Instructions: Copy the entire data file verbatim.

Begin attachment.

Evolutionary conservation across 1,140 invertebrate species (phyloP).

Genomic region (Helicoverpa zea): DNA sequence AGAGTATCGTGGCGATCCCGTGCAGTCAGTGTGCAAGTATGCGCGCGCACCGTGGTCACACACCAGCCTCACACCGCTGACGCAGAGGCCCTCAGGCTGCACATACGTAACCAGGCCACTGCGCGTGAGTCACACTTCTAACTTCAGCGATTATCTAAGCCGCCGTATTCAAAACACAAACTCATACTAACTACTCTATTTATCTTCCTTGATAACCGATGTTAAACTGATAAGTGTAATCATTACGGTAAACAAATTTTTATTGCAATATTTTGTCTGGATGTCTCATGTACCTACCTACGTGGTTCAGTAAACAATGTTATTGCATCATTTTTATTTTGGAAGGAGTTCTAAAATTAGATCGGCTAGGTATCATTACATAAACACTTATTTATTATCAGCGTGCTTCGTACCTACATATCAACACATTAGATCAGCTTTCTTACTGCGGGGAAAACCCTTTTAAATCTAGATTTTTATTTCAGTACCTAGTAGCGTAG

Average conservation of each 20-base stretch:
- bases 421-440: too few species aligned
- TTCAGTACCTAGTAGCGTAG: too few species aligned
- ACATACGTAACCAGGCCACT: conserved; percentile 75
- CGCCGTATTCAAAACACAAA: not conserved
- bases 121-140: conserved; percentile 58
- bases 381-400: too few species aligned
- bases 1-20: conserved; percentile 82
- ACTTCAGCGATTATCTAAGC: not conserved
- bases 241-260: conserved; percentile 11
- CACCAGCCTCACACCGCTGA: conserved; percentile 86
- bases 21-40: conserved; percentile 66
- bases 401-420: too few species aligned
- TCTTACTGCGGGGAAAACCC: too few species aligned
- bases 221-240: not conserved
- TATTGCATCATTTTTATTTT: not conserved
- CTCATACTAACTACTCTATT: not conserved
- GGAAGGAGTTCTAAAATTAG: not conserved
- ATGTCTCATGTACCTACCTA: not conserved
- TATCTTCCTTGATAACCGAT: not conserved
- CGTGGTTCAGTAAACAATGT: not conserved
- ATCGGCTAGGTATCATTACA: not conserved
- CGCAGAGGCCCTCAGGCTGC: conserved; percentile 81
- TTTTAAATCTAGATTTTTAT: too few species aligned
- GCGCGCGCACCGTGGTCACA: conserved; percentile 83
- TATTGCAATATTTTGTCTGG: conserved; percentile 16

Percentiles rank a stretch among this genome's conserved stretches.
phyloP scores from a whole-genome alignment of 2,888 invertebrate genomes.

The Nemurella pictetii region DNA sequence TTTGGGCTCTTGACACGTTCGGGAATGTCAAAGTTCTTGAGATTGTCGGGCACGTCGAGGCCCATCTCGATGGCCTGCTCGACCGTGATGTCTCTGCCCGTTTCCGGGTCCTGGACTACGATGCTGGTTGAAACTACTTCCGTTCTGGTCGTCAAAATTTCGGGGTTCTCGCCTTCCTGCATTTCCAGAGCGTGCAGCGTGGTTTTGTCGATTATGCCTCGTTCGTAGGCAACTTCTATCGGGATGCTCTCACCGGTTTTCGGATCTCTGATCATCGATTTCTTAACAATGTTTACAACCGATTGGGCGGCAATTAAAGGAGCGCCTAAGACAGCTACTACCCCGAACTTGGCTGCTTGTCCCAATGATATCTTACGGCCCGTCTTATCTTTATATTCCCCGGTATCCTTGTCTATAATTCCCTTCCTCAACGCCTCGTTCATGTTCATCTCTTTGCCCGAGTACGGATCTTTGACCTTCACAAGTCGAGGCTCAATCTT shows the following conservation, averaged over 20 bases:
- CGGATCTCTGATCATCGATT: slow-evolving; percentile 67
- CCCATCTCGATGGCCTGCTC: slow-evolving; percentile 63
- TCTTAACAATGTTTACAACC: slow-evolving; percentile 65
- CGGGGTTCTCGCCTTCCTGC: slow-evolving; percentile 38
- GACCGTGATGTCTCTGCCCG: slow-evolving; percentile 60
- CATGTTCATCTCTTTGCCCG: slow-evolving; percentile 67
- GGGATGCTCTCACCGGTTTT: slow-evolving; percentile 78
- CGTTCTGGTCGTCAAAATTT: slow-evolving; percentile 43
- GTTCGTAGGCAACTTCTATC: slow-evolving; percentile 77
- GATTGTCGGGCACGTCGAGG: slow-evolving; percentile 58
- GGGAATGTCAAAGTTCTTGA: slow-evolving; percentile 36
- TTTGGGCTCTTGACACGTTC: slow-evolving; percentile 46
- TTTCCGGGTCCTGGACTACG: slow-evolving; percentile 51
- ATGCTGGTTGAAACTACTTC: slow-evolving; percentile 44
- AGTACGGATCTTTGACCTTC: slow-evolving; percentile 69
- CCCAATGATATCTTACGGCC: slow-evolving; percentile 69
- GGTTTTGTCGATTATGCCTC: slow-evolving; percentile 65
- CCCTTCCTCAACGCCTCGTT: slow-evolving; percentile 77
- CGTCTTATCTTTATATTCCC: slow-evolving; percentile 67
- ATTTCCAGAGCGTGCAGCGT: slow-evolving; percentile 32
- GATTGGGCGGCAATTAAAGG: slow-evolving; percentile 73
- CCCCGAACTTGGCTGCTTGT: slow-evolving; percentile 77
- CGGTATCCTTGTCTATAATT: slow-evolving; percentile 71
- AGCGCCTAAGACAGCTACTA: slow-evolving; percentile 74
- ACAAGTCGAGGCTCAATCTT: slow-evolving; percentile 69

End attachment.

Evolutionary conservation across 1,140 invertebrate species (phyloP).

Genomic region (Helicoverpa zea): DNA sequence AGAGTATCGTGGCGATCCCGTGCAGTCAGTGTGCAAGTATGCGCGCGCACCGTGGTCACACACCAGCCTCACACCGCTGACGCAGAGGCCCTCAGGCTGCACATACGTAACCAGGCCACTGCGCGTGAGTCACACTTCTAACTTCAGCGATTATCTAAGCCGCCGTATTCAAAACACAAACTCATACTAACTACTCTATTTATCTTCCTTGATAACCGATGTTAAACTGATAAGTGTAATCATTACGGTAAACAAATTTTTATTGCAATATTTTGTCTGGATGTCTCATGTACCTACCTACGTGGTTCAGTAAACAATGTTATTGCATCATTTTTATTTTGGAAGGAGTTCTAAAATTAGATCGGCTAGGTATCATTACATAAACACTTATTTATTATCAGCGTGCTTCGTACCTACATATCAACACATTAGATCAGCTTTCTTACTGCGGGGAAAACCCTTTTAAATCTAGATTTTTATTTCAGTACCTAGTAGCGTAG

Average conservation of each 20-base stretch:
- bases 421-440: too few species aligned
- TTCAGTACCTAGTAGCGTAG: too few species aligned
- ACATACGTAACCAGGCCACT: conserved; percentile 75
- CGCCGTATTCAAAACACAAA: not conserved
- bases 121-140: conserved; percentile 58
- bases 381-400: too few species aligned
- bases 1-20: conserved; percentile 82
- ACTTCAGCGATTATCTAAGC: not conserved
- bases 241-260: conserved; percentile 11
- CACCAGCCTCACACCGCTGA: conserved; percentile 86
- bases 21-40: conserved; percentile 66
- bases 401-420: too few species aligned
- TCTTACTGCGGGGAAAACCC: too few species aligned
- bases 221-240: not conserved
- TATTGCATCATTTTTATTTT: not conserved
- CTCATACTAACTACTCTATT: not conserved
- GGAAGGAGTTCTAAAATTAG: not conserved
- ATGTCTCATGTACCTACCTA: not conserved
- TATCTTCCTTGATAACCGAT: not conserved
- CGTGGTTCAGTAAACAATGT: not conserved
- ATCGGCTAGGTATCATTACA: not conserved
- CGCAGAGGCCCTCAGGCTGC: conserved; percentile 81
- TTTTAAATCTAGATTTTTAT: too few species aligned
- GCGCGCGCACCGTGGTCACA: conserved; percentile 83
- TATTGCAATATTTTGTCTGG: conserved; percentile 16

Percentiles rank a stretch among this genome's conserved stretches.
phyloP scores from a whole-genome alignment of 2,888 invertebrate genomes.

The Nemurella pictetii region DNA sequence TTTGGGCTCTTGACACGTTCGGGAATGTCAAAGTTCTTGAGATTGTCGGGCACGTCGAGGCCCATCTCGATGGCCTGCTCGACCGTGATGTCTCTGCCCGTTTCCGGGTCCTGGACTACGATGCTGGTTGAAACTACTTCCGTTCTGGTCGTCAAAATTTCGGGGTTCTCGCCTTCCTGCATTTCCAGAGCGTGCAGCGTGGTTTTGTCGATTATGCCTCGTTCGTAGGCAACTTCTATCGGGATGCTCTCACCGGTTTTCGGATCTCTGATCATCGATTTCTTAACAATGTTTACAACCGATTGGGCGGCAATTAAAGGAGCGCCTAAGACAGCTACTACCCCGAACTTGGCTGCTTGTCCCAATGATATCTTACGGCCCGTCTTATCTTTATATTCCCCGGTATCCTTGTCTATAATTCCCTTCCTCAACGCCTCGTTCATGTTCATCTCTTTGCCCGAGTACGGATCTTTGACCTTCACAAGTCGAGGCTCAATCTT shows the following conservation, averaged over 20 bases:
- CGGATCTCTGATCATCGATT: slow-evolving; percentile 67
- CCCATCTCGATGGCCTGCTC: slow-evolving; percentile 63
- TCTTAACAATGTTTACAACC: slow-evolving; percentile 65
- CGGGGTTCTCGCCTTCCTGC: slow-evolving; percentile 38
- GACCGTGATGTCTCTGCCCG: slow-evolving; percentile 60
- CATGTTCATCTCTTTGCCCG: slow-evolving; percentile 67
- GGGATGCTCTCACCGGTTTT: slow-evolving; percentile 78
- CGTTCTGGTCGTCAAAATTT: slow-evolving; percentile 43
- GTTCGTAGGCAACTTCTATC: slow-evolving; percentile 77
- GATTGTCGGGCACGTCGAGG: slow-evolving; percentile 58
- GGGAATGTCAAAGTTCTTGA: slow-evolving; percentile 36
- TTTGGGCTCTTGACACGTTC: slow-evolving; percentile 46
- TTTCCGGGTCCTGGACTACG: slow-evolving; percentile 51
- ATGCTGGTTGAAACTACTTC: slow-evolving; percentile 44
- AGTACGGATCTTTGACCTTC: slow-evolving; percentile 69
- CCCAATGATATCTTACGGCC: slow-evolving; percentile 69
- GGTTTTGTCGATTATGCCTC: slow-evolving; percentile 65
- CCCTTCCTCAACGCCTCGTT: slow-evolving; percentile 77
- CGTCTTATCTTTATATTCCC: slow-evolving; percentile 67
- ATTTCCAGAGCGTGCAGCGT: slow-evolving; percentile 32
- GATTGGGCGGCAATTAAAGG: slow-evolving; percentile 73
- CCCCGAACTTGGCTGCTTGT: slow-evolving; percentile 77
- CGGTATCCTTGTCTATAATT: slow-evolving; percentile 71
- AGCGCCTAAGACAGCTACTA: slow-evolving; percentile 74
- ACAAGTCGAGGCTCAATCTT: slow-evolving; percentile 69